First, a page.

News | Published May 18 2020

Immigration Bill returns to Parliament this week

The Immigration and Social Security Co-ordination [EU Withdrawal] Bill for the government’s new points-based immigration system will be put to MPs in the House of Commons this week.

The bill first came to the Commons in December 2018 but was unable to pass with former prime minister Theresa May’s minority government in place at the time.

Under the bill, EU rules on freedom of movement will be ended in the UK and the new points-based system will determine who will be eligible to come and work in the country.

Home secretary Priti Patel believes that the system will develop a “high skill” economy in the UK, but its critics are saying that the Covid-19 pandemic has brought about a change in attitude among the public toward workers deemed to be “unskilled”.

Patle said: "This historic piece of legislation gives the UK full control of our immigration system for the first time in decades and the power to determine who comes to this country.

"Our new points-based system is firmer, fairer, and simpler. It will attract the people we need to drive our economy forward and lay the foundation for a high wage, high skill, high productivity economy."

Labour shadow home secretary Nick Thomas-Symonds told BBC Radio Four that the plans were neither “fair” nor “in the national interest”, and that migrants working in low income jobs in the critical health and social care sectors were being deemed “unwelcome”.

Thomas-Symonds added: “That isn’t an acceptable way to proceed. We see the clap for carers on a Thursday evening. It is wrong to then say on a Monday that you are unskilled, and that people with those skills are not welcome in this country."

Indeed, an opinion poll conducted by YouGov on behalf of the Joint Council for the Welfare of Immigrants [JCWI] revealed that 54 per cent of respondents favoured less strict immigration control for workers deemed essential throughout the duration of the Covid-19 crisis. These include care staff, food processing staff, delivery drivers and supermarket workers.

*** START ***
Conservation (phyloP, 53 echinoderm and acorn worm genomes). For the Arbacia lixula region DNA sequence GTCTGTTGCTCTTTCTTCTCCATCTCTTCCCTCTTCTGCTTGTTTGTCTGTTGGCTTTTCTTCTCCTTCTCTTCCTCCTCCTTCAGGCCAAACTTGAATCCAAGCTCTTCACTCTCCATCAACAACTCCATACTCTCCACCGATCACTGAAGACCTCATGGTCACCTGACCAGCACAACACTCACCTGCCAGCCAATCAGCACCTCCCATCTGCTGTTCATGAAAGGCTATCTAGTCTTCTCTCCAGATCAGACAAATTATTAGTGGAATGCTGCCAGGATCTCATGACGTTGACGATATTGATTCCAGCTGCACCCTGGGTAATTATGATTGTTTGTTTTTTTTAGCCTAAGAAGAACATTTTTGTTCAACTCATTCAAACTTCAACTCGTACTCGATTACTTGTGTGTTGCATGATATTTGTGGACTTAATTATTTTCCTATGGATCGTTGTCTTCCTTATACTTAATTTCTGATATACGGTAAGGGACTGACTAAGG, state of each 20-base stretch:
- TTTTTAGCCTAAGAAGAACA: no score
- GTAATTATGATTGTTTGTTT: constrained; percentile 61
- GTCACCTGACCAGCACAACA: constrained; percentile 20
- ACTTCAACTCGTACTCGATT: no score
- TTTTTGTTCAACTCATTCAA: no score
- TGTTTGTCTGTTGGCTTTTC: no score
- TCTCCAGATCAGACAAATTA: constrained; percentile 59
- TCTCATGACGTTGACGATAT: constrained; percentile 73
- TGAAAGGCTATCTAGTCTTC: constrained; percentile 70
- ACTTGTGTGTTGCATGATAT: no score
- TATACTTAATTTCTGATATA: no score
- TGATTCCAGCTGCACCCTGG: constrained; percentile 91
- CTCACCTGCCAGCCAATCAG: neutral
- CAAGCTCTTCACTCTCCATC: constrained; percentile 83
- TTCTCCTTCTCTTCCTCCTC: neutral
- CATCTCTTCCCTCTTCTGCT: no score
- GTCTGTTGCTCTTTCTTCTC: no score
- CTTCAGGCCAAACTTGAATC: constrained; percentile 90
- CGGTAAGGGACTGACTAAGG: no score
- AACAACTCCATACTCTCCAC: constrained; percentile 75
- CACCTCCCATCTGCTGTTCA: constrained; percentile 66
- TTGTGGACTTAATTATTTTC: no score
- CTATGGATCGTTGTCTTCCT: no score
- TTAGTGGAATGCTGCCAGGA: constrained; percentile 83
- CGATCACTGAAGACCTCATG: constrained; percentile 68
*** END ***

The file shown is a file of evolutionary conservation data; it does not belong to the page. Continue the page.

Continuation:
However, with prime minister Boris Johnson’s majority of 80 in Parliament, it is likely to pass.

Proposals for the new system so far indicate that more points and therefore a higher chance of entry will go to applicants who can speak English to a certain standard, who have a confirmed job offer from an approved employer, and who are earning a minimum salary of £25,600.

Certain qualifications will also provide extra points, as will being skilled in an occupation where there is a recruitment shortage.

Back in March, the government announced a visa scheme enabling doctors, nurses and other health professionals from abroad to continue to work in the NHS.

Yet, Thomas-Symonds said that Labour was still pushing the government to change direction.

He said: "What the government... seems to be saying is that your salary reflects your contribution to society. If this crisis has shown us one thing, it should show us that that is wrong."

The new laws would come into force after the Brexit transition period lapses on December 31, 2020. The immigration rights of those from Ireland will not be affected.

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Authored by

Alexander Bridge-Wilkinson
Junior Editor
May 18 2020

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